The Trouble With Saying “Not All White People…”

This is an excerpt of a post that appears on Medium .Click here to see the full story there.

As a white woman, I post a lot of things on social media directed specifically at other white people and how we contribute to racism. I’m not doing the woker-than-thou thing, putting myself above it all. I’ve been actively learning about systemic racism in earnest for only about a year, and I have infinitely more to learn. When I post an article or video about something white people need to stop doing, I very well may have done that exact thing in the past. Unfortunately, that includes having said #notallwhitepeople, if not in those exact words. I’ll explain that in a minute, but first, please watch the following 2-minute video about the problem with not-all-white-people sentiments, particularly in the context of what happened in Charlottesville two weeks ago.

Flashback to January, after the Women’s March in Washington, D.C. …

To keep reading, click here to see the story on Medium. 

© Copyright Camille Williams and Wake Up, Mama! 2017. 

Notes from a Radical Self-Care Weekend

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This past weekend, I was blessed to spend three nights at Kripalu Center for Yoga and Health in the beautiful Berkshire mountains with one of my closest friends. There is so much to love about this place. The view of the mountains and lake. Dancing to live drums on Saturday (my very favorite thing). Yoga and more yoga. Time for hiking in the woods, sitting at the lake, journaling, and reading. The fourth floor sunroom, the labyrinth. The little things, like filling my water bottle with the herbal iced teas that are available 24/7 and the blankets in the bin on the big front patio, in case you forgot to grab your sweater or want to spread out on the lawn. Oh, and the beautiful, amazing food.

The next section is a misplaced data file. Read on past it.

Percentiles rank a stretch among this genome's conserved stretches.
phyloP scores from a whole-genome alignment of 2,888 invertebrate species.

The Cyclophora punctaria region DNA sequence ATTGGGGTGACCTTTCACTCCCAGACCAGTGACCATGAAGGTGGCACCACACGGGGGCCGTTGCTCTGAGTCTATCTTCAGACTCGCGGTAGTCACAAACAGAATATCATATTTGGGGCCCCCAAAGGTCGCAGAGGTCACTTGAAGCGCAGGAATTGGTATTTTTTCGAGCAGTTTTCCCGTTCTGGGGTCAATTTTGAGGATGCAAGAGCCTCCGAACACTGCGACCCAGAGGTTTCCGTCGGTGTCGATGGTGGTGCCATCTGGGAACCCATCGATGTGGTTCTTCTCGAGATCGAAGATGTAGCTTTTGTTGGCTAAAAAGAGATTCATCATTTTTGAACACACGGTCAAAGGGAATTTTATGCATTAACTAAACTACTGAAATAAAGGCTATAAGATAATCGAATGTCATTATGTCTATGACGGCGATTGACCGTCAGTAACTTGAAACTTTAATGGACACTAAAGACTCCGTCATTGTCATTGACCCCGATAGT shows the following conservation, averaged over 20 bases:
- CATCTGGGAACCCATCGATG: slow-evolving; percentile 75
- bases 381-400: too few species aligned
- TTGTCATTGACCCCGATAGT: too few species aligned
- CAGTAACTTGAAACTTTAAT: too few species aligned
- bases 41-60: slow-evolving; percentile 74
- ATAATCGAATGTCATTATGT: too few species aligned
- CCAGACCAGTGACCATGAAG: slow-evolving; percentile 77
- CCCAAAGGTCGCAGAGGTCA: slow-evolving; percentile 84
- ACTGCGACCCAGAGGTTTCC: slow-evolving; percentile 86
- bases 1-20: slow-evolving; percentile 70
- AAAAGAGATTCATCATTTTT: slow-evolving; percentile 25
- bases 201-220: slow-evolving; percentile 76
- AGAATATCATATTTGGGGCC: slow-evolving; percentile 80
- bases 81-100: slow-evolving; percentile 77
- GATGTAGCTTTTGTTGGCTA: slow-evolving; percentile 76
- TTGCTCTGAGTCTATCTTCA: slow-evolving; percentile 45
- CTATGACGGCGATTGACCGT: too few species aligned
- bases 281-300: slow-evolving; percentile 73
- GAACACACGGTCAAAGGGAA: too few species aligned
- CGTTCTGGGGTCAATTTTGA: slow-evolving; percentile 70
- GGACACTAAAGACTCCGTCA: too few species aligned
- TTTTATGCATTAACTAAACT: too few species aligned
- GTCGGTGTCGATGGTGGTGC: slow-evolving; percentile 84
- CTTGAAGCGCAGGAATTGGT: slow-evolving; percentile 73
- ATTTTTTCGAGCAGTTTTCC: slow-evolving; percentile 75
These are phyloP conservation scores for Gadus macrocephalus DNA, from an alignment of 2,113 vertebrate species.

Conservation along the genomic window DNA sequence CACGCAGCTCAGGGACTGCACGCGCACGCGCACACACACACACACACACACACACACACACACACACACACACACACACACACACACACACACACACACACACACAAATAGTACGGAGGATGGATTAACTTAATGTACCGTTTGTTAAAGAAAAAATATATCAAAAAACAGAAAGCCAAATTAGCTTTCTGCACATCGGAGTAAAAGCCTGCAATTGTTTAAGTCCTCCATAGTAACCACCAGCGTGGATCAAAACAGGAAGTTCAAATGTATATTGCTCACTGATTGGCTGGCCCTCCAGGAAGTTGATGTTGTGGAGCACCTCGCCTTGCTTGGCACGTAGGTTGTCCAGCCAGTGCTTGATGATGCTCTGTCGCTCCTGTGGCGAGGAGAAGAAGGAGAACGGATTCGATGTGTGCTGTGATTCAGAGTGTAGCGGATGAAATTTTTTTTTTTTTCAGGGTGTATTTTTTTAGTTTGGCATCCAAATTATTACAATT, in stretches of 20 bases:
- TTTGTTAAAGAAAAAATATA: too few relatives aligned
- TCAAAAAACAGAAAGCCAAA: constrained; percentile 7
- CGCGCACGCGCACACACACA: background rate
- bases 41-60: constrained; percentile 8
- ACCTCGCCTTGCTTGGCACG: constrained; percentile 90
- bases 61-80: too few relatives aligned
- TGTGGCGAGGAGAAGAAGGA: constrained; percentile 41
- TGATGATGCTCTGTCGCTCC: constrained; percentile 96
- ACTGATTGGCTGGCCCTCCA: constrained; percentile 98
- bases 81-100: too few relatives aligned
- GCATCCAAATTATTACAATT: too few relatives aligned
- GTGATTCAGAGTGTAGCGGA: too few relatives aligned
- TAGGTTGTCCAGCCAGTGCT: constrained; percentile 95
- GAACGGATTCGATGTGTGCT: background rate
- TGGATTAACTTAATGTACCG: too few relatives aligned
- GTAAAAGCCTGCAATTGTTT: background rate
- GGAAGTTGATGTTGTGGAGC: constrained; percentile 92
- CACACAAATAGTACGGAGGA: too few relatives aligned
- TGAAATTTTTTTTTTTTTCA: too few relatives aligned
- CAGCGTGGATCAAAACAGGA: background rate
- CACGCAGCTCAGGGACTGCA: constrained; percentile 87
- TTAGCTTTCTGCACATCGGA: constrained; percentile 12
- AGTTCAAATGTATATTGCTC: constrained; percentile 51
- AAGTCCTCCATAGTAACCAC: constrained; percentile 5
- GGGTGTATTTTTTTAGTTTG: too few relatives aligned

It’s a big place that draws 40,000 people per year. At this point, after half a dozen trips, I feel very much at home there, and at the same time, completely anonymous. It’s a strange yet comforting combination. Continue reading

6 Ways Bullet Journaling Makes Me Less Busy and More Productive

If we asked how many people feel perfectly happy with their organizational habits and systems, what percentage would say “yes?” Less than half, I’m thinking.

I haven’t written about my Kon Mari decluttering project in a while, probably because I haven’t worked on it since I did my kitchen this summer. That whole process is supposed to take six months. Since Marie Kondo’s book doesn’t acknowledge the existence of children and how life with them— and their stuff—might impact a massive whole-house purge, I added another six months for each kid. Even with that, I just passed my projected finish time. That’s OK, I know I’ll get it done. I watched the documentary “Minimalism” over the holidays and I’m re-motivated. Plus, I have a new system to keep me accountable and focused moving forward—bullet journaling!  Continue reading

An Ordinary Day in a Privileged Life, When the World Is Falling Apart